A bigger screen isn’t the only improvement you’ll find on the BlackBerry Z30. The phone’s software has been updated as well. The Z30 runs the new BlackBerry 10.2 operating system, which has a few fresh tricks up its sleeve. Along with the familiar Peek gesture that lets you quickly see your messages and the BlackBerry Hub unified inbox, both of which first debuted with BlackBerry 10, there’s a new Priority Hub feature.
Priority Hub will pay attention to whom you interact with most, whether on Facebook, Twitter, e-mail, or texts, then will float those conversations up to the top of a Priority Hub view. By default, the criteria for tagging messages as a priority is pretty straightforward. Priority Hub will prioritize (hence the name) conversations from contacts who have the same last name as you or those labeled as highly important. The same goes for messages you select as vitally significant. Simply long-press a conversation in your inbox to slap it with a priority icon (represented by an up arrow) to accomplish this. You can toggle these Priority Hub settings on and off as you see fit.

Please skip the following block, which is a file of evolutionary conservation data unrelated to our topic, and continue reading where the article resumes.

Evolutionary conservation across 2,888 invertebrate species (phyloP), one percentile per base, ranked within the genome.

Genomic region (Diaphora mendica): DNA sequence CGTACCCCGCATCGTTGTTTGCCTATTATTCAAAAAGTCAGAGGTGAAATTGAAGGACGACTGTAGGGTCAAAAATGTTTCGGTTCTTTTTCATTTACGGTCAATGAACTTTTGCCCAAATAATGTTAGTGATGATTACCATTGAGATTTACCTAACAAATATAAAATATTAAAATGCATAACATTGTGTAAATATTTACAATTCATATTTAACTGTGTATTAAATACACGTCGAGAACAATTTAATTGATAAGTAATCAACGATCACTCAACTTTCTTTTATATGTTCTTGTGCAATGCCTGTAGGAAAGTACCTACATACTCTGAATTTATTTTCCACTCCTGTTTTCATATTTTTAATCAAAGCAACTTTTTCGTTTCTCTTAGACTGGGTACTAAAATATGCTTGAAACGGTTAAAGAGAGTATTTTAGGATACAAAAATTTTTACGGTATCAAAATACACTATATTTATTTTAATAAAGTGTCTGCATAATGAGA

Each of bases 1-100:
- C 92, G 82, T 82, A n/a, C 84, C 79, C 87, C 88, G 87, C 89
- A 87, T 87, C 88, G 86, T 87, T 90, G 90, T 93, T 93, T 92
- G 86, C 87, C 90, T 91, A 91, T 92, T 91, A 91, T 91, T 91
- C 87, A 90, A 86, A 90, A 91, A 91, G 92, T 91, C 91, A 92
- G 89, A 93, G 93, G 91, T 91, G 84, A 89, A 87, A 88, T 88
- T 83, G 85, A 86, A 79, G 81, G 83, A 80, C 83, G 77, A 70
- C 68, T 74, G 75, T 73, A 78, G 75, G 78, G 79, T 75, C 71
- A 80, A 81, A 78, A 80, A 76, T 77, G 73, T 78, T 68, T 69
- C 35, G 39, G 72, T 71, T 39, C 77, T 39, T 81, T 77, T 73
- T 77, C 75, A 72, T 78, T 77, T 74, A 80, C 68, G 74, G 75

It seems that every OS is catching notification fever and BlackBerry 10.2 is no exception. Just like Apple’s iOS 7, BB 10.2 now supplies previews of messages as they hit your phone. No matter which app you happen to be in or settings windows you have open, new notifications appear as thin headers across the top of the screen.
Tapping these notifications will launch a full view of the message to read its full contents and respond. Hitting an “x” icon within the notification preview will dismiss it entirely. To quickly handle incoming calls, a new feature called Priority Calling lets you receive caller ID notifications then either accept, dismiss, or respond with a canned reply. BlackBerry Messenger alerts provide the extra option of responding inside the notification itself so you don’t have to switch out of the app or menu you’re currently viewing.